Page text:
The art world has changed. No more afternoons at the museum, no more gallery-hopping and, perhaps most upsetting, no more free beers on a Thursday evening. Many say that the COVID-19 pandemic has accelerated what was already happening: a move across the board from the physical to the online world.
Below, I offer my thoughts on how successful this move has been for two cornerstones of the physical art world: a museum exhibition and a commercial gallery show. I also look into how the phenomenon of the online art fair could deepen the divide between large and small galleries, and how one gallery is using the internet to resist this imbalance.
My immediate reflection on this 40 minute video tour is that it takes away my agency as a viewer. Until now, I hadn’t realised quite how much I have come to enjoy making my own path around an exhibition. Often, when comparing notes with others afterwards, I’ll find that we enjoyed what feel like completely different shows.
I had been looking forward to sauntering around this one, which demonstrates Picasso’s incandescent creative drive with examples of his resourceful use of paper, in my own time, happily choosing where to linger and when to move on. Instead I find myself on a whistle-stop tour where artworks and texts appear and disappear in a sequence that leaves me passively taking in the exhibition like I would a film.
Although this format might not let me enjoy the exhibition itself as much as I might have done in person, I’m glad I experienced it this way. By swapping the vast rooms of Burlington House for an embedded video, I have learned how much of the enjoyment of a museum visit comes from the freedom to wander; a freedom that I won’t take so much for granted in the future.
Installation view, courtesy of David Parry/Royal Academy of Arts
Here, I’m in the driver’s seat: I can explore as freely as I would in a physical gallery, lingering to my heart’s content on certain works whilst scrolling quickly past others. And for the most part I find myself doing the former, because much of the work is wonderful. Vija Celmins’ seascapes paradoxically blend photorealism with abstraction, Sanam Khatibi’s dreamlike landscape Underneath the Southern Skies depicts perfectly my imagining of an Edenic post-COVID world and Diane Arbus’ photographs bring me back down to earth with a strong dose of social realism.
However, I struggle to give these works the consideration that they deserve. In an existence filled with meaningless scrolling, it’s hard to slow down and engage with the works in the virtual viewing room as I would in an actual viewing room. In a gallery, there are plenty of physical prompts telling me where I am and what I’m looking at. Here, where all that remains are the artworks themselves (or digital reproductions of them) I need to continually remind myself that what I’m scrolling through should be treated differently, engaged with more seriously than the content on my Facebook feed.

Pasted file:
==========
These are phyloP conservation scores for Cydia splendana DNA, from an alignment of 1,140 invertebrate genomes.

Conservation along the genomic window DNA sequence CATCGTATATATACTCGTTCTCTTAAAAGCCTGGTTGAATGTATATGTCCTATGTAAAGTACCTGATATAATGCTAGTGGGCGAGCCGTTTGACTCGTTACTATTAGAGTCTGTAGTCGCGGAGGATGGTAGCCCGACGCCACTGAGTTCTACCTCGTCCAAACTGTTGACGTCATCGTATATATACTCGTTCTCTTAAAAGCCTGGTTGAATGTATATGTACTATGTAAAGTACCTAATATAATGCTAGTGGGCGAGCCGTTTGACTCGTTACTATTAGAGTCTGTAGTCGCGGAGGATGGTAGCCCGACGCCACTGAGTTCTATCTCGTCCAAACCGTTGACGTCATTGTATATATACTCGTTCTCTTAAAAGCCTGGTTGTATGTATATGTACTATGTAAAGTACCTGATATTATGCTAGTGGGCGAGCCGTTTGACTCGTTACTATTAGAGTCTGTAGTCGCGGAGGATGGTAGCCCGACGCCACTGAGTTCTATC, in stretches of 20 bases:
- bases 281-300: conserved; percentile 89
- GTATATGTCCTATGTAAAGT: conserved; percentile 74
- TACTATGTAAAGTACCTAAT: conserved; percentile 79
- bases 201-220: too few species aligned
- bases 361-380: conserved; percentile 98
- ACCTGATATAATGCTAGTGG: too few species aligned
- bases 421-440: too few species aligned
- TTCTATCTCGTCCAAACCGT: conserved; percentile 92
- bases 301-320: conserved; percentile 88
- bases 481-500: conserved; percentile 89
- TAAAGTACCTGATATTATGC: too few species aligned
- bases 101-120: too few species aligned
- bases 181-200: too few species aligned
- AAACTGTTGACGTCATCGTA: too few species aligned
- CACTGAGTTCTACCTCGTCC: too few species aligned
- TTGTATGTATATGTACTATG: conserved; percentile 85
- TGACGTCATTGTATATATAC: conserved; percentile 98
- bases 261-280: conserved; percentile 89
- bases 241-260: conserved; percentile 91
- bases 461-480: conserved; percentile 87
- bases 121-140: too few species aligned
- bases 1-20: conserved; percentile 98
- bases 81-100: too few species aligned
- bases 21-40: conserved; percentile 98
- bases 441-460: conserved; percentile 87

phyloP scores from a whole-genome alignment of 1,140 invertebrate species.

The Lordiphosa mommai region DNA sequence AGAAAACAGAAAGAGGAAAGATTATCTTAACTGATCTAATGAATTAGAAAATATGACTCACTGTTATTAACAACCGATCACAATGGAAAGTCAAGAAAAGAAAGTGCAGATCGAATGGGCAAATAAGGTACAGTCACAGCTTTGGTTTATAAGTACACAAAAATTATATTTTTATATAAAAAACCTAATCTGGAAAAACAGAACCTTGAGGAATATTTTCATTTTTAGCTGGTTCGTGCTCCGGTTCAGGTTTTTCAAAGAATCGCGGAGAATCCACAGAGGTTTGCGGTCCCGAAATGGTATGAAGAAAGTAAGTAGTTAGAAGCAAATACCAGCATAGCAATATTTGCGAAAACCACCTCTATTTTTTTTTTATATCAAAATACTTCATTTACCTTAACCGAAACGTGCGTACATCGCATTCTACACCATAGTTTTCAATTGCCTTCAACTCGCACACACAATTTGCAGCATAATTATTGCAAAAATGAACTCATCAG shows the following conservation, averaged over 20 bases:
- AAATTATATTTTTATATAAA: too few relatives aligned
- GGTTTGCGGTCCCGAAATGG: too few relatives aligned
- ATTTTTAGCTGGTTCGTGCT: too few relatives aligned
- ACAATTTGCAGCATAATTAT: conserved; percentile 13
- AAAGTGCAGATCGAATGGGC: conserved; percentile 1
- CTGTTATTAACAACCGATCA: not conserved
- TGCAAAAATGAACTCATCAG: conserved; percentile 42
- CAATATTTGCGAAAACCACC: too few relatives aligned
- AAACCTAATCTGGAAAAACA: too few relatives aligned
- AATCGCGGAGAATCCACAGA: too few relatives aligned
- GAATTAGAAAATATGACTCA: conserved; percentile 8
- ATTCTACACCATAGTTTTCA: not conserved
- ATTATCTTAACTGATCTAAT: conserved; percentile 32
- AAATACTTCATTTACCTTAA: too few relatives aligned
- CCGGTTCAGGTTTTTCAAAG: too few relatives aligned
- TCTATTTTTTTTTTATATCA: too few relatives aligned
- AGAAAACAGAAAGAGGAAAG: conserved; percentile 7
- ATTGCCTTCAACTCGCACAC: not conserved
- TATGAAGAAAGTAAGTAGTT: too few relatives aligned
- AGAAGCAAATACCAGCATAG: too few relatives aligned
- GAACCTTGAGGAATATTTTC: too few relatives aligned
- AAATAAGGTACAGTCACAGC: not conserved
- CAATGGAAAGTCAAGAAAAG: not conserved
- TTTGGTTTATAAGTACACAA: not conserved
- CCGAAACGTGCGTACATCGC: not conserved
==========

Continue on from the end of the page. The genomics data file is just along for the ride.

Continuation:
Sanam Khatibi, Underneath the Southern Skies, courtesy of Timothy Taylor
One of New York’s biggest art events, planned for this month, has been moved from the Rockerfeller Centre to the internet. This is bad news for the city’s art and fashion cognoscenti but good news for me, and many others who can now enjoy browsing over 200 virtual viewing rooms remotely as part of the e-fair.
However, perhaps the story will be a happier one for the small dealers at Frieze. In an effort to level the playing field, the fair has announced “Frame”, a new area showcasing an impressive roster of young galleries showing solo artist presentations. After enjoying Nicholas Pope’s much talked about installation with the gallery at Frieze London last October, I’m looking forward to the Sunday Painter’s e-booth here, featuring Cuban painter Dalton Gata. It will be interesting to see whether Frieze can break away from the dynamics that were prevalent at Basel and use their platform to help new dealers secure much-needed sales.
Dalton Gata’s 2019 exhibition “The Gaze is Downstairs,” courtesy of The Sunday Painter
A month ago, I speculated that this period might see mega-dealers “taking on a paternalistic role and making sure their more modest neighbours remain supported.” At the time, I didn’t know quite what this would look like, but David Zwirner’s Platform: London seems to represent a step in this direction. Having sold well through its online viewing room functionality before lockdown began, the dealer is now handing the platform over to 12 smaller London galleries.
I enjoyed this exhibition hugely. The galleries and artists on show are varied and interesting, and the design of the page somehow makes me feel like I’m in a gallery. Something in the considered combination of artworks, text related imagery causes me to give each offering its due attention instead of the cursory scroll-through I’m used to giving most online content.
You might ask how much this online real-estate is really worth. Is Zwirner just cashing in on an opportunity to garner some good PR at a low cost? Unlike in the physical world, offering a “room” to another gallery online doesn’t reduce the amount of space Zwirner has to show his own artists. Indeed, elsewhere on the website, another viewing room showing work by Zwirner-represented Harold Ancart’s sculptures has sold out.
Scepticism aside, I’m glad things like Platform: London are beginning to happen. It sets an important precedent: the art world is a complex organism which needs small independent galleries just as much as (if not more than) it needs mega-dealers. If we want to see the art world in good health when this is over, we need to ensure that everyone is given a platform and an opportunity to sell under these difficult conditions.
Celia Hempton, Untitled, 2nd May 2019, Courtesy of Southard Reid
By: Rise Art